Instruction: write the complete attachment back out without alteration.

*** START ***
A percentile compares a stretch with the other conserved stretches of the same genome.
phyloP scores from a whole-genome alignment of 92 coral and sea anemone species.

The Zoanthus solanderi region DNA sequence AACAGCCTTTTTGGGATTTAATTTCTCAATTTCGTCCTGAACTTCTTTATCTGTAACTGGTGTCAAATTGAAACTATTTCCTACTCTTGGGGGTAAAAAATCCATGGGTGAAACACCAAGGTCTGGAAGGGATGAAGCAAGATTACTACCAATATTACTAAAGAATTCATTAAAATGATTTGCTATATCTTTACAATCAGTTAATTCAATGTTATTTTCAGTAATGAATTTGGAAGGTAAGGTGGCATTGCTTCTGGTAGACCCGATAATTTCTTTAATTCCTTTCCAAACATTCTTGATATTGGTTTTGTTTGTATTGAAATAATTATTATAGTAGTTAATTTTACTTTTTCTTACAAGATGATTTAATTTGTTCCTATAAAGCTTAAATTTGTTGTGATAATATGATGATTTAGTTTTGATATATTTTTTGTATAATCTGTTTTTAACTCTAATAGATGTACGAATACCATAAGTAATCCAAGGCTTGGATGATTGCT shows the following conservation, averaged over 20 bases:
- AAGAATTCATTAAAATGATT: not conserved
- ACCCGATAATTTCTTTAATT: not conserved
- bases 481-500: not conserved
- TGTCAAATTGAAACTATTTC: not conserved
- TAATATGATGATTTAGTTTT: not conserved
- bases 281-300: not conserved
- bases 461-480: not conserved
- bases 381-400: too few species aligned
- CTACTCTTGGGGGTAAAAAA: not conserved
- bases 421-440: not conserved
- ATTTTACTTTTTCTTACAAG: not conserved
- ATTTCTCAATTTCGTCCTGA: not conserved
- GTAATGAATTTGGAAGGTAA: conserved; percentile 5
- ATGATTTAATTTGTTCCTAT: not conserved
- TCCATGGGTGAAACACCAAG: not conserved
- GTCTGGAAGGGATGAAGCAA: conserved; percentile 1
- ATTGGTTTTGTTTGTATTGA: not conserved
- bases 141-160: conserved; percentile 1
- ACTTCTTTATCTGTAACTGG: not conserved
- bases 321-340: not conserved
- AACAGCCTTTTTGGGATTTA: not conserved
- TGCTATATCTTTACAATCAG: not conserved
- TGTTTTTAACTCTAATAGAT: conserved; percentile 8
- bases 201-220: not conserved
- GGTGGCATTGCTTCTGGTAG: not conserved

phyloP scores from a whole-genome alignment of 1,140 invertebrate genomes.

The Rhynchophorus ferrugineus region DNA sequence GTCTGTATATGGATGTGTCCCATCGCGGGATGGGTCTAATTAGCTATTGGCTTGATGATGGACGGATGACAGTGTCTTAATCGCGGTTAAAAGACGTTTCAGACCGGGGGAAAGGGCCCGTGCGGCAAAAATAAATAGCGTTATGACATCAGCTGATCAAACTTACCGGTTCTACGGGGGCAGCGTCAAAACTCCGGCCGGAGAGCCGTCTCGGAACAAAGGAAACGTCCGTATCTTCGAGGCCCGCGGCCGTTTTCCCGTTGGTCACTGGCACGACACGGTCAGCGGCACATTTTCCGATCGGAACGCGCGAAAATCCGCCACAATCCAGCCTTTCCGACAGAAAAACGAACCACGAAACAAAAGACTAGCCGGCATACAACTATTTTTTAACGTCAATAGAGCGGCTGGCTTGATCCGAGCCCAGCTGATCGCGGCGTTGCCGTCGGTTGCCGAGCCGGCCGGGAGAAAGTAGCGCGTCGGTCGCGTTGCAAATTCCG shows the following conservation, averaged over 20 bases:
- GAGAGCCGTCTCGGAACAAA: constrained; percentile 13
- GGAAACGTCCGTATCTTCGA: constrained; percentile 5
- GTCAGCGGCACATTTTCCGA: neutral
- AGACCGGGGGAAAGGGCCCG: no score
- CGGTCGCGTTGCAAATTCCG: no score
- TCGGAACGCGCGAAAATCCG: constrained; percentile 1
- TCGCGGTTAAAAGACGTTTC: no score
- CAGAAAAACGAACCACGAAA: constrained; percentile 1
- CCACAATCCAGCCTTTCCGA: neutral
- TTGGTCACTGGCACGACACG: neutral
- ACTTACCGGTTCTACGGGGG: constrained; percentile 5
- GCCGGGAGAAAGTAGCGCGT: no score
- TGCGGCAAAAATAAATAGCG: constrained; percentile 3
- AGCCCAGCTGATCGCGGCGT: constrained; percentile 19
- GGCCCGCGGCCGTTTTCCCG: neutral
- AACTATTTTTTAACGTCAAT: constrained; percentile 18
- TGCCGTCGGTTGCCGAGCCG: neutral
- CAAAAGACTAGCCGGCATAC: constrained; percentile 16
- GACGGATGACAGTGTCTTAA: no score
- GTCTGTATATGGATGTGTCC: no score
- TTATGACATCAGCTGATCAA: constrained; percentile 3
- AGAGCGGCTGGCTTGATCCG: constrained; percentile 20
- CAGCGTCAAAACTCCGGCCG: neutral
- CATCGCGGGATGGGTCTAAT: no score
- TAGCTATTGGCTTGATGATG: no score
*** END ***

A percentile compares a stretch with the other conserved stretches of the same genome.
phyloP scores from a whole-genome alignment of 92 coral and sea anemone species.

The Zoanthus solanderi region DNA sequence AACAGCCTTTTTGGGATTTAATTTCTCAATTTCGTCCTGAACTTCTTTATCTGTAACTGGTGTCAAATTGAAACTATTTCCTACTCTTGGGGGTAAAAAATCCATGGGTGAAACACCAAGGTCTGGAAGGGATGAAGCAAGATTACTACCAATATTACTAAAGAATTCATTAAAATGATTTGCTATATCTTTACAATCAGTTAATTCAATGTTATTTTCAGTAATGAATTTGGAAGGTAAGGTGGCATTGCTTCTGGTAGACCCGATAATTTCTTTAATTCCTTTCCAAACATTCTTGATATTGGTTTTGTTTGTATTGAAATAATTATTATAGTAGTTAATTTTACTTTTTCTTACAAGATGATTTAATTTGTTCCTATAAAGCTTAAATTTGTTGTGATAATATGATGATTTAGTTTTGATATATTTTTTGTATAATCTGTTTTTAACTCTAATAGATGTACGAATACCATAAGTAATCCAAGGCTTGGATGATTGCT shows the following conservation, averaged over 20 bases:
- AAGAATTCATTAAAATGATT: not conserved
- ACCCGATAATTTCTTTAATT: not conserved
- bases 481-500: not conserved
- TGTCAAATTGAAACTATTTC: not conserved
- TAATATGATGATTTAGTTTT: not conserved
- bases 281-300: not conserved
- bases 461-480: not conserved
- bases 381-400: too few species aligned
- CTACTCTTGGGGGTAAAAAA: not conserved
- bases 421-440: not conserved
- ATTTTACTTTTTCTTACAAG: not conserved
- ATTTCTCAATTTCGTCCTGA: not conserved
- GTAATGAATTTGGAAGGTAA: conserved; percentile 5
- ATGATTTAATTTGTTCCTAT: not conserved
- TCCATGGGTGAAACACCAAG: not conserved
- GTCTGGAAGGGATGAAGCAA: conserved; percentile 1
- ATTGGTTTTGTTTGTATTGA: not conserved
- bases 141-160: conserved; percentile 1
- ACTTCTTTATCTGTAACTGG: not conserved
- bases 321-340: not conserved
- AACAGCCTTTTTGGGATTTA: not conserved
- TGCTATATCTTTACAATCAG: not conserved
- TGTTTTTAACTCTAATAGAT: conserved; percentile 8
- bases 201-220: not conserved
- GGTGGCATTGCTTCTGGTAG: not conserved

phyloP scores from a whole-genome alignment of 1,140 invertebrate genomes.

The Rhynchophorus ferrugineus region DNA sequence GTCTGTATATGGATGTGTCCCATCGCGGGATGGGTCTAATTAGCTATTGGCTTGATGATGGACGGATGACAGTGTCTTAATCGCGGTTAAAAGACGTTTCAGACCGGGGGAAAGGGCCCGTGCGGCAAAAATAAATAGCGTTATGACATCAGCTGATCAAACTTACCGGTTCTACGGGGGCAGCGTCAAAACTCCGGCCGGAGAGCCGTCTCGGAACAAAGGAAACGTCCGTATCTTCGAGGCCCGCGGCCGTTTTCCCGTTGGTCACTGGCACGACACGGTCAGCGGCACATTTTCCGATCGGAACGCGCGAAAATCCGCCACAATCCAGCCTTTCCGACAGAAAAACGAACCACGAAACAAAAGACTAGCCGGCATACAACTATTTTTTAACGTCAATAGAGCGGCTGGCTTGATCCGAGCCCAGCTGATCGCGGCGTTGCCGTCGGTTGCCGAGCCGGCCGGGAGAAAGTAGCGCGTCGGTCGCGTTGCAAATTCCG shows the following conservation, averaged over 20 bases:
- GAGAGCCGTCTCGGAACAAA: constrained; percentile 13
- GGAAACGTCCGTATCTTCGA: constrained; percentile 5
- GTCAGCGGCACATTTTCCGA: neutral
- AGACCGGGGGAAAGGGCCCG: no score
- CGGTCGCGTTGCAAATTCCG: no score
- TCGGAACGCGCGAAAATCCG: constrained; percentile 1
- TCGCGGTTAAAAGACGTTTC: no score
- CAGAAAAACGAACCACGAAA: constrained; percentile 1
- CCACAATCCAGCCTTTCCGA: neutral
- TTGGTCACTGGCACGACACG: neutral
- ACTTACCGGTTCTACGGGGG: constrained; percentile 5
- GCCGGGAGAAAGTAGCGCGT: no score
- TGCGGCAAAAATAAATAGCG: constrained; percentile 3
- AGCCCAGCTGATCGCGGCGT: constrained; percentile 19
- GGCCCGCGGCCGTTTTCCCG: neutral
- AACTATTTTTTAACGTCAAT: constrained; percentile 18
- TGCCGTCGGTTGCCGAGCCG: neutral
- CAAAAGACTAGCCGGCATAC: constrained; percentile 16
- GACGGATGACAGTGTCTTAA: no score
- GTCTGTATATGGATGTGTCC: no score
- TTATGACATCAGCTGATCAA: constrained; percentile 3
- AGAGCGGCTGGCTTGATCCG: constrained; percentile 20
- CAGCGTCAAAACTCCGGCCG: neutral
- CATCGCGGGATGGGTCTAAT: no score
- TAGCTATTGGCTTGATGATG: no score